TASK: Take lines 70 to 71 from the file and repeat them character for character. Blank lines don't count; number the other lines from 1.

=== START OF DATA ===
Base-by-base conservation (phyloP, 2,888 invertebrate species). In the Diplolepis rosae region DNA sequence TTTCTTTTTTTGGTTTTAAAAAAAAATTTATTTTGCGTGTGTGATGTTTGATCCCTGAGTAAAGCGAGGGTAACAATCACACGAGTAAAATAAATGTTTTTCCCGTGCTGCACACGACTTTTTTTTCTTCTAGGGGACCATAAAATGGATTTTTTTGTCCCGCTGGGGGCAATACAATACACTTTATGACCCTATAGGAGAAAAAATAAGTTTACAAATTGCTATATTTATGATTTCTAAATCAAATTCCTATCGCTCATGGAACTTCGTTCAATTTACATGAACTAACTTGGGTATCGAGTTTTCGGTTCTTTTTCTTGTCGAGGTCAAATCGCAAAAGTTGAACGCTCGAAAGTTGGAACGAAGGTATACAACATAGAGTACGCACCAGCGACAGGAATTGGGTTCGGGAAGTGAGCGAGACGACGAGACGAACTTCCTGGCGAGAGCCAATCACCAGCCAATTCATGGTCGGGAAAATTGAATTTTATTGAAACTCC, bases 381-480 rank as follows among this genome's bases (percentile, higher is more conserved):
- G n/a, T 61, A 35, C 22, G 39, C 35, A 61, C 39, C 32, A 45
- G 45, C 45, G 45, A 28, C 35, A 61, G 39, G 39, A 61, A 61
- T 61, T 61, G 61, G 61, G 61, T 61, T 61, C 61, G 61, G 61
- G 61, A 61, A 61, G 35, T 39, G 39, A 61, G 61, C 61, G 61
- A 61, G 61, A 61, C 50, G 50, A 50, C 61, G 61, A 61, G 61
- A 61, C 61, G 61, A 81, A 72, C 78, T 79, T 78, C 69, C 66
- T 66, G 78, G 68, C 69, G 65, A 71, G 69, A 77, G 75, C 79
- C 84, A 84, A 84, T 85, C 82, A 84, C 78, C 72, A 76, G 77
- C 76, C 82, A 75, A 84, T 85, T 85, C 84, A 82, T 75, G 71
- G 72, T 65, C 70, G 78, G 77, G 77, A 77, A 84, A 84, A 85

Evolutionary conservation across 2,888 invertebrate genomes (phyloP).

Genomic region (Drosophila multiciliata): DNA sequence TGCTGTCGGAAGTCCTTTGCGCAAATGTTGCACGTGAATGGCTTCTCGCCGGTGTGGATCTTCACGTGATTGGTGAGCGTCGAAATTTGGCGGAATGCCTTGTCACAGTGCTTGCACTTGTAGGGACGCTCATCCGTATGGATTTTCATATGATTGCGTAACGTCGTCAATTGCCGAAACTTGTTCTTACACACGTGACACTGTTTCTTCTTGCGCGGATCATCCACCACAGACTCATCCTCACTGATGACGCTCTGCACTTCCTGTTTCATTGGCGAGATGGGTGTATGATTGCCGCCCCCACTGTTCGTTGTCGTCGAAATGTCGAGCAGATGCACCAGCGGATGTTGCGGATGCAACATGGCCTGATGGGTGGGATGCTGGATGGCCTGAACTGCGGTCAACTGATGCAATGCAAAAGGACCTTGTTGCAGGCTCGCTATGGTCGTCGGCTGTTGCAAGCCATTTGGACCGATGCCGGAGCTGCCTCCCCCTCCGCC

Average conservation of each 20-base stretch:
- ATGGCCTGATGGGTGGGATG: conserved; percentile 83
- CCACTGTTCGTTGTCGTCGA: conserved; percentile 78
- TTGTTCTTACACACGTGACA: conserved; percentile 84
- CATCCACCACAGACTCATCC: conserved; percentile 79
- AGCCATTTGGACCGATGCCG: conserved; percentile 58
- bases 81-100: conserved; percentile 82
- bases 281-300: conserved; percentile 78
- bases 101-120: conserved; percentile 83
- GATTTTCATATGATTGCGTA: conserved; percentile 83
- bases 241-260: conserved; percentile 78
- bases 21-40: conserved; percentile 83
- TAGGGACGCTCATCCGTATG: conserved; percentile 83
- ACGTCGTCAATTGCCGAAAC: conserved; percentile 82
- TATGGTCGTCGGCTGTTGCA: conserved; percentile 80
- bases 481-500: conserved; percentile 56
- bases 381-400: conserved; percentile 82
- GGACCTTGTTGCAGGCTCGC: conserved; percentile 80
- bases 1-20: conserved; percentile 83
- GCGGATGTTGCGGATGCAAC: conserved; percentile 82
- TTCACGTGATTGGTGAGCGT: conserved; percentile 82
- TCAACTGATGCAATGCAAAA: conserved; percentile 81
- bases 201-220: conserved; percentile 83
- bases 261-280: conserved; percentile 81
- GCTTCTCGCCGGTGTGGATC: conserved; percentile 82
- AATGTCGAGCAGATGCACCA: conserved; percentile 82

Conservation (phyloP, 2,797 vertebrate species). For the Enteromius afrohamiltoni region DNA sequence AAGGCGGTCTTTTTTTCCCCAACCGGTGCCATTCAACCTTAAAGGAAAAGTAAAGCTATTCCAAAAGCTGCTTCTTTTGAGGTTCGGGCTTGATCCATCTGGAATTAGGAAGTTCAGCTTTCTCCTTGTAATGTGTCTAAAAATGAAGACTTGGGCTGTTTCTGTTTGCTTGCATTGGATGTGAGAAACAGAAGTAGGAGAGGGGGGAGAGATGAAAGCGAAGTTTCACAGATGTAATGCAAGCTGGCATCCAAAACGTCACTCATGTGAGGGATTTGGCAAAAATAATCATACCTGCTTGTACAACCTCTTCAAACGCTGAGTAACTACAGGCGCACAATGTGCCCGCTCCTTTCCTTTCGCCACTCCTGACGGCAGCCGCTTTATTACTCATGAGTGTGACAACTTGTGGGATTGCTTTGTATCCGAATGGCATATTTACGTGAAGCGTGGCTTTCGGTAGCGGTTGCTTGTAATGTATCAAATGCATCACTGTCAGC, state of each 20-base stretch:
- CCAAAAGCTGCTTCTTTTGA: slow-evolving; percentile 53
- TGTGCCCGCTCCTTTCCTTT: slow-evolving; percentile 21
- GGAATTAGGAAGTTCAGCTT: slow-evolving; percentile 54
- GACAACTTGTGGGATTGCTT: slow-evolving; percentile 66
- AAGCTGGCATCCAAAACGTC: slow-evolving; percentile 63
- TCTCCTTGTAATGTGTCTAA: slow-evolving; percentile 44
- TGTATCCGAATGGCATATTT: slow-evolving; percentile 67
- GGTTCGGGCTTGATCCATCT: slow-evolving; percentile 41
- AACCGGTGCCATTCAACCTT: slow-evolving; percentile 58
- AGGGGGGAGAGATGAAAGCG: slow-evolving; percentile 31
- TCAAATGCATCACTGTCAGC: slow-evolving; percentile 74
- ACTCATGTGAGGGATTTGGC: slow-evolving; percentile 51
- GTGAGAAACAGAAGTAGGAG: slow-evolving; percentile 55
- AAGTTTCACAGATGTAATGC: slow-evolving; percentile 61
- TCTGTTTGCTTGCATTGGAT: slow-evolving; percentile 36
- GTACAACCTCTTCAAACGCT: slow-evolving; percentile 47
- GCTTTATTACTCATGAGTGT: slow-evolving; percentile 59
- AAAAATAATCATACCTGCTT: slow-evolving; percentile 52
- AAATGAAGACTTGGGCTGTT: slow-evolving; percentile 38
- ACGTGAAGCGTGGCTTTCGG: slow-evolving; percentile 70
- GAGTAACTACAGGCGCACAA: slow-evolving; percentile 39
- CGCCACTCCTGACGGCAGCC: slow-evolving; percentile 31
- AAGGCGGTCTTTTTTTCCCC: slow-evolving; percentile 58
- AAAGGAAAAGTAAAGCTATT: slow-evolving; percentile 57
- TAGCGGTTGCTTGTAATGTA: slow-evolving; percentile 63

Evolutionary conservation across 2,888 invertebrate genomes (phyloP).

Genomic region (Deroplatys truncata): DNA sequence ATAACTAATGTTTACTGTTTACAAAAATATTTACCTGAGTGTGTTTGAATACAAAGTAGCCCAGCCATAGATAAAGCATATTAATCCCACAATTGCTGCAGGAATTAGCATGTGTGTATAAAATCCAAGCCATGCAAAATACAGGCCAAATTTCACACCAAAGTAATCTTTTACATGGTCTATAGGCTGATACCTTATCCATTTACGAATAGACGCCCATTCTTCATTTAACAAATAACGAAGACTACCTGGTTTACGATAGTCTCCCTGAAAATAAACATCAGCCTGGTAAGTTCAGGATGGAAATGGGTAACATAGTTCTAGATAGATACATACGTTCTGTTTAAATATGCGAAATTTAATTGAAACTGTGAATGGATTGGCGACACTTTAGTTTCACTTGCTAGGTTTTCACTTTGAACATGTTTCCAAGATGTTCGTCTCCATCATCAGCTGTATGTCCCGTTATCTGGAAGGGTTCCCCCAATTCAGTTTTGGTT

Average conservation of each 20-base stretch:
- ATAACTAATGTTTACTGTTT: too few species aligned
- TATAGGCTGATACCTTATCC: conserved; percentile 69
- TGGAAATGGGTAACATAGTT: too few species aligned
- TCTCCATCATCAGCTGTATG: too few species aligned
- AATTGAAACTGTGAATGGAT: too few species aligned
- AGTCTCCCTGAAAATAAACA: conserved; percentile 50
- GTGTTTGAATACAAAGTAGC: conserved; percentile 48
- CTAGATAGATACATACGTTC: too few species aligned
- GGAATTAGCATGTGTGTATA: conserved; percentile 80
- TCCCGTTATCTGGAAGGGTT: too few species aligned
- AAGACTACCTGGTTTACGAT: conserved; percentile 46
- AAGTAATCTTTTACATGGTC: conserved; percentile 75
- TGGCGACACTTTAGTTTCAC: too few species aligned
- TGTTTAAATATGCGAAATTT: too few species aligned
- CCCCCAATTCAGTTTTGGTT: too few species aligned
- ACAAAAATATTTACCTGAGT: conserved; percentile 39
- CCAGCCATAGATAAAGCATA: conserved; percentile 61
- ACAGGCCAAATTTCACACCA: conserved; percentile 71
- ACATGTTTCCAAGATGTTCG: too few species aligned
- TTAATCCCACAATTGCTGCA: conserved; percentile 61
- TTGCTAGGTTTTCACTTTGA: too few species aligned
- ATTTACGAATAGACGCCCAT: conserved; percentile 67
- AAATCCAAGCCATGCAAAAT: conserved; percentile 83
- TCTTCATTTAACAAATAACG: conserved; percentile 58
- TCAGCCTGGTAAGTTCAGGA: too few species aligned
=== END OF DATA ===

- TATAGGCTGATACCTTATCC: conserved; percentile 69
- TGGAAATGGGTAACATAGTT: too few species aligned